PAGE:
The Extraordinary Chambers in the Courts of Cambodia: Examining the Tribunal’s Indirect Contribution to National Healing
Melody’s project examines how the Extraordinary Chambers in the Courts of Cambodia have contributed to national healing beyond individual prosecutions. While the courts were established in 2003 to provide justice for the estimated 1.7 million individuals who perished during the Khmer Rouge regime, the trials have garnered widespread criticism for having indicted only 5 senior leaders. This research will challenge what is considered an “effective” trial by incorporating measures like improvements in psychosocial support, education, and access to nontraditional healing methods that emerged as a result of the court’s presence. By analyzing literature, and conducting interviews with administrators, public officials, and community leaders during her summer in Cambodia, Melody hopes her findings will provide a fuller understanding of how international criminal tribunals might aid in reconstructing post-conflict environments.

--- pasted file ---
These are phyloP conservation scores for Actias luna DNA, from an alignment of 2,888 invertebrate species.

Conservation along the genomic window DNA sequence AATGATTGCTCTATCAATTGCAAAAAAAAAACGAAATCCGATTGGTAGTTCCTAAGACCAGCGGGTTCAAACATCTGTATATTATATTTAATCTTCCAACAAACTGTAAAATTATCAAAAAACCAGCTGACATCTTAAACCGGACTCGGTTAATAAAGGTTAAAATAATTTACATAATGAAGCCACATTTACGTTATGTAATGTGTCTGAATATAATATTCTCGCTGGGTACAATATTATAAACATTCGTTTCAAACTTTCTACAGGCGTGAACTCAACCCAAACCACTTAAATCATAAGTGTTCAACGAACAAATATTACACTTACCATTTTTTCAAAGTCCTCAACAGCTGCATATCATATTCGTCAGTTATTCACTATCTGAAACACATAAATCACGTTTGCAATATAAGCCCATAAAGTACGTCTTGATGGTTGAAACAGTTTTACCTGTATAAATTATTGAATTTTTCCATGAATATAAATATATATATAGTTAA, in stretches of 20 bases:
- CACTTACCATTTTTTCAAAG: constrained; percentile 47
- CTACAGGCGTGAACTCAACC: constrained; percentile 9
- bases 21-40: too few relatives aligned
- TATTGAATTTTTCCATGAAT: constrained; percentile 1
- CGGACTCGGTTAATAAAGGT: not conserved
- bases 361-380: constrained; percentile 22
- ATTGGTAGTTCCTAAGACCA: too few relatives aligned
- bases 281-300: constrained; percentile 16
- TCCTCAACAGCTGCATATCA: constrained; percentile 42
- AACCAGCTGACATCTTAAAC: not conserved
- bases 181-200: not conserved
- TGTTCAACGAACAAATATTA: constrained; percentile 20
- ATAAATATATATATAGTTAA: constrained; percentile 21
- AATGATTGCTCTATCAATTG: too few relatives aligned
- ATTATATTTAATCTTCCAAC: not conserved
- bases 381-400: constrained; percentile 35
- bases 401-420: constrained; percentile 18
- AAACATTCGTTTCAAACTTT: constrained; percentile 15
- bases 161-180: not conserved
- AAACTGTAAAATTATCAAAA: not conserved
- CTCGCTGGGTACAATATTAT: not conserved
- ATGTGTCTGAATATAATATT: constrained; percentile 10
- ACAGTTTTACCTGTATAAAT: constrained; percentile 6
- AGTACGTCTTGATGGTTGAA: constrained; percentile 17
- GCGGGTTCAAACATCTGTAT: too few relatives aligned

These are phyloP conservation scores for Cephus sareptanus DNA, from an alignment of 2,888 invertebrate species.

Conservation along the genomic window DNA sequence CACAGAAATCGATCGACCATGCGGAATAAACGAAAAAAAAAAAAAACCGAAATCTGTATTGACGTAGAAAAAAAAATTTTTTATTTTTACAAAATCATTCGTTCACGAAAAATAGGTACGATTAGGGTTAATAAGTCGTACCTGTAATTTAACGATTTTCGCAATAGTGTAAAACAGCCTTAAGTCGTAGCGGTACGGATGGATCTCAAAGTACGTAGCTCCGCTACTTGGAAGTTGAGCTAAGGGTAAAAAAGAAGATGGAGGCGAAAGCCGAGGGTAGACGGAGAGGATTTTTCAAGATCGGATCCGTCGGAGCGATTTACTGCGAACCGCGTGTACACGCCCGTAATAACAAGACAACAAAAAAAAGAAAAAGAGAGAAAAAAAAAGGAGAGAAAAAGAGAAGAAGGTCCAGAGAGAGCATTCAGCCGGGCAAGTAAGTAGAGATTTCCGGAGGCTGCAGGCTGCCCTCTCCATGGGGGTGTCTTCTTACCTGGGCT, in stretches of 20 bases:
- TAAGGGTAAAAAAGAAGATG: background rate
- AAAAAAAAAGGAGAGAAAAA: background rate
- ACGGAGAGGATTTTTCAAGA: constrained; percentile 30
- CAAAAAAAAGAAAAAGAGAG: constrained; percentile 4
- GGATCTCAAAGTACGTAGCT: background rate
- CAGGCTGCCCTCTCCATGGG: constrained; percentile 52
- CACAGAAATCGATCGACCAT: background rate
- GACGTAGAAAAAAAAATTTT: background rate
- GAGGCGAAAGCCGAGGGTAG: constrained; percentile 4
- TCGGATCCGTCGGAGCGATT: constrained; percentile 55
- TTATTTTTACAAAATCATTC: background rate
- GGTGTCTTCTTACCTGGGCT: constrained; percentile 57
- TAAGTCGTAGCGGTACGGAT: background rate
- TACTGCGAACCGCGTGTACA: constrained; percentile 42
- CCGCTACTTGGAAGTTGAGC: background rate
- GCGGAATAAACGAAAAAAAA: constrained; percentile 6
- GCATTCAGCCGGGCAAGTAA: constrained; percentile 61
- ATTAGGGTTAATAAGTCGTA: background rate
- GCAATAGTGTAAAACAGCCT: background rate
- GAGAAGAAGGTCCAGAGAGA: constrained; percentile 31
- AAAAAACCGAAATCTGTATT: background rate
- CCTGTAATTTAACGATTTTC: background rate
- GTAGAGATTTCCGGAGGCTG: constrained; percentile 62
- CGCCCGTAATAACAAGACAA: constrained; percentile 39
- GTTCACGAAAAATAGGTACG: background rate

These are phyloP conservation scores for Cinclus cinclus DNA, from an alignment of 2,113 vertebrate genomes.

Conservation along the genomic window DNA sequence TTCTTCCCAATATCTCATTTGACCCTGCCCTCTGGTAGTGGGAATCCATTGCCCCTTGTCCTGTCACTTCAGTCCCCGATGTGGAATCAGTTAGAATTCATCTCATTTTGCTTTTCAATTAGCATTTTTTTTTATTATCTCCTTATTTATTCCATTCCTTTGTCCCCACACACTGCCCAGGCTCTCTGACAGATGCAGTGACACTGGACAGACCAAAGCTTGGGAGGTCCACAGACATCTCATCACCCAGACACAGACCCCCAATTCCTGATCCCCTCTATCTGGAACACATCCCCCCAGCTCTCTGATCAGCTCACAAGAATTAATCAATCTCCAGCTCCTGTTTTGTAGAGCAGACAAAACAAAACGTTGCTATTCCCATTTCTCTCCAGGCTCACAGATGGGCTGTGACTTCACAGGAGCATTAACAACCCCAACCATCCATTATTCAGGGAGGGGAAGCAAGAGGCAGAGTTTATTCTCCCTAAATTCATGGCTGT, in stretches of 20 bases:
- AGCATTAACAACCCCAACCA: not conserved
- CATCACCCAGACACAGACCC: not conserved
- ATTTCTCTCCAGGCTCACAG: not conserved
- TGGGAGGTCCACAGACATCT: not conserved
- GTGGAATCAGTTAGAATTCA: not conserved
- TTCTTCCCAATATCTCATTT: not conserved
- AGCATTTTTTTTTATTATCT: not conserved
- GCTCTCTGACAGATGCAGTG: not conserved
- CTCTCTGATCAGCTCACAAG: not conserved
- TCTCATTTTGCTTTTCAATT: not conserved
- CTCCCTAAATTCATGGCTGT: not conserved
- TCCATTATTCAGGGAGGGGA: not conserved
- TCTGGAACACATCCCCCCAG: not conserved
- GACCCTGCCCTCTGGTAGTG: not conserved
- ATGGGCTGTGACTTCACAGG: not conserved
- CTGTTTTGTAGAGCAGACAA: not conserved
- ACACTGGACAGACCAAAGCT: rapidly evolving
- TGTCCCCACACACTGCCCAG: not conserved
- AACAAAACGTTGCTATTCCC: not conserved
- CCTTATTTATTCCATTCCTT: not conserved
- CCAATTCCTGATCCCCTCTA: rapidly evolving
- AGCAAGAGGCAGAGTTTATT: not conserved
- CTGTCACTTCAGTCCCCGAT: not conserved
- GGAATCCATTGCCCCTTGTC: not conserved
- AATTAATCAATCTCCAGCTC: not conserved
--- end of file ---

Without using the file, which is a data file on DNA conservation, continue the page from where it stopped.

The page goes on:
- Major: Political Science, Human Rights minor
- Mentor: Amy Gurowitz, Political Science